New rules for Mexico's energy sector will soon empower the country's tax supervisor to scrutinize international firms for potential violations of money-laundering and graft laws.
Attempts to smuggle cash from Texas into Mexico have spiked following the country's decision last year to partially lift a cap on U.S. dollar deposits, according to federal investigators.
The recent joint effort between the U.S. and Mexico in the arrest of Sinaloa Cartel head Joaquin "El Chapo" Guzman can be seen as a sign of renewed cooperation between investigators in both countries after a yearlong lull.
U.S. investigators are asking some of the nation's largest banks to tighten their policies on accepting cash deposits in an effort to choke off the financial channels of human smugglers.
In internal reviews and an ongoing criminal and regulatory investigation, Citigroup employees and Mexican officials have privately voiced concerns that drug traffickers may have infiltrated Banamex's anti-money laundering department, say sources.
In response to Mexico's restrictions on U.S. dollar deposits, drug traffickers have turned to funneling dirty money through accounts opened for seemingly legitimate businesses, American officials warned Wednesday.
A U.S. program supplementing Mexico’s efforts to clamp down on drug trafficking and money laundering should be extended for years to come, American investigators say.
Armed resistance by militia groups to Mexico's violent drug cartels will complicate the efforts of bankers charged with following anti-money laundering laws, whatever their sympathies, say industry consultants.
Mexican officials will extend until February an upcoming deadline for nonbank companies to implement anti-money laundering controls, according to sources with knowledge of the matter.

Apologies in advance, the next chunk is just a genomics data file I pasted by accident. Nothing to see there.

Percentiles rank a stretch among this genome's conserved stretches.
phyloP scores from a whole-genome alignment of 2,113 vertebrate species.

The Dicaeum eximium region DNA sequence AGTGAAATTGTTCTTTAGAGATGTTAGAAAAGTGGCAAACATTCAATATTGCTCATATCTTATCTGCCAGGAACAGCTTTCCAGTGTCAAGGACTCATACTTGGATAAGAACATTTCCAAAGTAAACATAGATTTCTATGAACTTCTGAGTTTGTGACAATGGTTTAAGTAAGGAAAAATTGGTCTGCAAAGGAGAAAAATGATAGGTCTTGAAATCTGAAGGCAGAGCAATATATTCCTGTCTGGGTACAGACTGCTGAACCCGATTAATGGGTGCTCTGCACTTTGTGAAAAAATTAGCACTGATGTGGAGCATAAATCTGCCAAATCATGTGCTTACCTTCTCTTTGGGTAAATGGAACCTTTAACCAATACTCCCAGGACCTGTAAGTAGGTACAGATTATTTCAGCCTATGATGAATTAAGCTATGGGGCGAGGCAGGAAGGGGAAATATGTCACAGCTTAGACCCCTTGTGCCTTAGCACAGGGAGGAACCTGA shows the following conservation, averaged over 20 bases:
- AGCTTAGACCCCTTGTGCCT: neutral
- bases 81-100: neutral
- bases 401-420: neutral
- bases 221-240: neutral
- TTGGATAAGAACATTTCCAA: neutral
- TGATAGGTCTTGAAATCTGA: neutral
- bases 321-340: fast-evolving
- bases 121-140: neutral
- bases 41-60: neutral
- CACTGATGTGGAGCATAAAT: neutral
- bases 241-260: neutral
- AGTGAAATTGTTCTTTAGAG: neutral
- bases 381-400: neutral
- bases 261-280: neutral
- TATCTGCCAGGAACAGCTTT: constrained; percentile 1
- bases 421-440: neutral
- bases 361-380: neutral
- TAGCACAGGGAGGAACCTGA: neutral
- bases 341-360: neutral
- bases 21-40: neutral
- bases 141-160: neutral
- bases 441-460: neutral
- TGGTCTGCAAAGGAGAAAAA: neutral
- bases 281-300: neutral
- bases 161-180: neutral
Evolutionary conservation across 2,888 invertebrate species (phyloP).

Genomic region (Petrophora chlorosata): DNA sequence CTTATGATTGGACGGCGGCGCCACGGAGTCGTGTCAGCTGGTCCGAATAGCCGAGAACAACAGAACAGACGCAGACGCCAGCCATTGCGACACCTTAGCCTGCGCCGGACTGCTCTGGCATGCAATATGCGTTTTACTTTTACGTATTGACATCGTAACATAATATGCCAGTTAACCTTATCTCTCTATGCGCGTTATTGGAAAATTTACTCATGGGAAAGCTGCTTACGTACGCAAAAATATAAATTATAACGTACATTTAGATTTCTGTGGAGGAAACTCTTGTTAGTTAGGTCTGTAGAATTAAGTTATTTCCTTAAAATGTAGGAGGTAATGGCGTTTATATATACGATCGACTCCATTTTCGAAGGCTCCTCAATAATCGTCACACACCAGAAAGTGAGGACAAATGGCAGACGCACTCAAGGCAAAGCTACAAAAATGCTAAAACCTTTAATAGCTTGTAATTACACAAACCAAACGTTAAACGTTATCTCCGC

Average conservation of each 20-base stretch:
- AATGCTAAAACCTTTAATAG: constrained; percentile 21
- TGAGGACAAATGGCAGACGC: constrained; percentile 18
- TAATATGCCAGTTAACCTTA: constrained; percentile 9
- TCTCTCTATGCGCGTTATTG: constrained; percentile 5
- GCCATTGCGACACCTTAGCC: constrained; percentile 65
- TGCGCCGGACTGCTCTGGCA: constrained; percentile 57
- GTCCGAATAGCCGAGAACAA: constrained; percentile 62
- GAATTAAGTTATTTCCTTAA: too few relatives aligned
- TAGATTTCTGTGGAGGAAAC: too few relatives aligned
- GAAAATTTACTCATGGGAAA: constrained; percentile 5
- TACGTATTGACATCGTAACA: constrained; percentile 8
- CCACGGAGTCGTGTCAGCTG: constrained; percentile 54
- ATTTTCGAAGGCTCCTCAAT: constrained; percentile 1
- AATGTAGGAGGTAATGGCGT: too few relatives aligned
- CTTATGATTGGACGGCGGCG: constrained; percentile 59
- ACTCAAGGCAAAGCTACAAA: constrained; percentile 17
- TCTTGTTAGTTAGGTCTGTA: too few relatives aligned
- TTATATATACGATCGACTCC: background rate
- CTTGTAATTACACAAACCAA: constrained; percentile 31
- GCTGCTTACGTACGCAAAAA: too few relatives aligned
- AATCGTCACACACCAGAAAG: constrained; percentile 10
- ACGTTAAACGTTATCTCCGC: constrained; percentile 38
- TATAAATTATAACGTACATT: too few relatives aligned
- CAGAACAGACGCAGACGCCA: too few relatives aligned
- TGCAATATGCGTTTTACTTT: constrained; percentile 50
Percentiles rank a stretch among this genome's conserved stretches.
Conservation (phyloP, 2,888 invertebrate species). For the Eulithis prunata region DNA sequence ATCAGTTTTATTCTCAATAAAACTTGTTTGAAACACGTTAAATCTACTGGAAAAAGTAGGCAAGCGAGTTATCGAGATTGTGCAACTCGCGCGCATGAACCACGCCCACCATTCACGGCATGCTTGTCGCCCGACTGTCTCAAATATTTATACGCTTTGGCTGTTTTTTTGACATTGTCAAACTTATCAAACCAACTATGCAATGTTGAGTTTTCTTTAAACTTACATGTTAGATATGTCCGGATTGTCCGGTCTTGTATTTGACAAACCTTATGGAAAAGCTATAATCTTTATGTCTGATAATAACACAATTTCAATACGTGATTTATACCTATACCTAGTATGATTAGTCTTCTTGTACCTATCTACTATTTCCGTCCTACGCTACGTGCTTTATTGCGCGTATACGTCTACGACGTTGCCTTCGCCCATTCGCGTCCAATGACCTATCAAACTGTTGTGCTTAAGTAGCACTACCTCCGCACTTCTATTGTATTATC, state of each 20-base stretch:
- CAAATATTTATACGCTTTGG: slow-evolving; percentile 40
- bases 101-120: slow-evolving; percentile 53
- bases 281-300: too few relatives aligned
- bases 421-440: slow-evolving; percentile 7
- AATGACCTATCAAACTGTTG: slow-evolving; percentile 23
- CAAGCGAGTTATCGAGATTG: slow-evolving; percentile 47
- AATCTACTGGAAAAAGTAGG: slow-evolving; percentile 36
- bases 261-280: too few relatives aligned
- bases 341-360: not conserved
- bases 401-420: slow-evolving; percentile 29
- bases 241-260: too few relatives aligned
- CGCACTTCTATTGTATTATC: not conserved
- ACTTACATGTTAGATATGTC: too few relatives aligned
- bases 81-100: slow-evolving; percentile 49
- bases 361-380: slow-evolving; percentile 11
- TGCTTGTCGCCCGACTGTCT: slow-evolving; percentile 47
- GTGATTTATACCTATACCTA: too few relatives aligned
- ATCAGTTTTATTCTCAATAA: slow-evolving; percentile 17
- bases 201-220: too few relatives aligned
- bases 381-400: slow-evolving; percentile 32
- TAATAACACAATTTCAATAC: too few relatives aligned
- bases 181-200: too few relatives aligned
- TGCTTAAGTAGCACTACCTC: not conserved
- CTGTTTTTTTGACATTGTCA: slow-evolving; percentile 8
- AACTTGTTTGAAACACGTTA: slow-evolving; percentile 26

Money launderers working on behalf of Mexican cartels have moved southward after a deferred prosecution agreement between Western Union and Arizona gave investigators unprecedented access to remittance data in Northern Mexico, according to Vince Piano.
Plans to attract foreign capital and expertise to Mexico's oil sector could give organized crime groups and corrupt officials an opportunity to layer and integrate dirty money, say industry analysts.
A measure that will impose anti-money laundering program requirements on a broad range of non-bank businesses and professions in Mexico will take effect next month, according to a notice published Friday in the country's official journal.
Without the threat of larger monetary settlements or prosecutions, financial institutions have little economic incentive to seriously enforce their anti-money laundering compliance controls, according to Peter Reuter, a professor in the Department of Criminology at the University of Maryland.
U.S. lawmakers may need to earmark more money for Mexico's financial intelligence unit as part of a $1.9 billion aid package intended to help fight drug trafficking, a federal official said Thursday.
U.S. lawmakers Thursday criticized federal officials for delays in finalizing anti-money laundering rules and failing to prosecute banks and bankers that facilitate billions of dollars in illicit transactions.
Changes to the final version of Mexico's new anti-money laundering law leave important gaps in the nation's compliance regime, and may elicit criticism from an intergovernmental policymaker, say analysts.
The New Mexico Attorney General's Office has expanded its team of anti-money laundering investigators as a result of a 2010 settlement between the state of Arizona and Western Union, according to the state's top prosecutor.
In the wake of regulatory crackdowns and multiple criminal probes, financial institutions operating in Mexico are spending millions of dollars to upgrade their anti-money laundering programs, say bank staff.
Unscrupulous financial institutions, legislative delays and a lack of quick action by U.S. federal officials are allowing drug cartels to wash money in the United States "right before our eyes," according to Terry Goddard, the former Attorney General of Arizona.
U.S. senators will question representatives from HSBC Holdings Plc and its financial regulator next Tuesday over the findings of an unreleased report outlining concerns about the bank's anti-money laundering compliance program.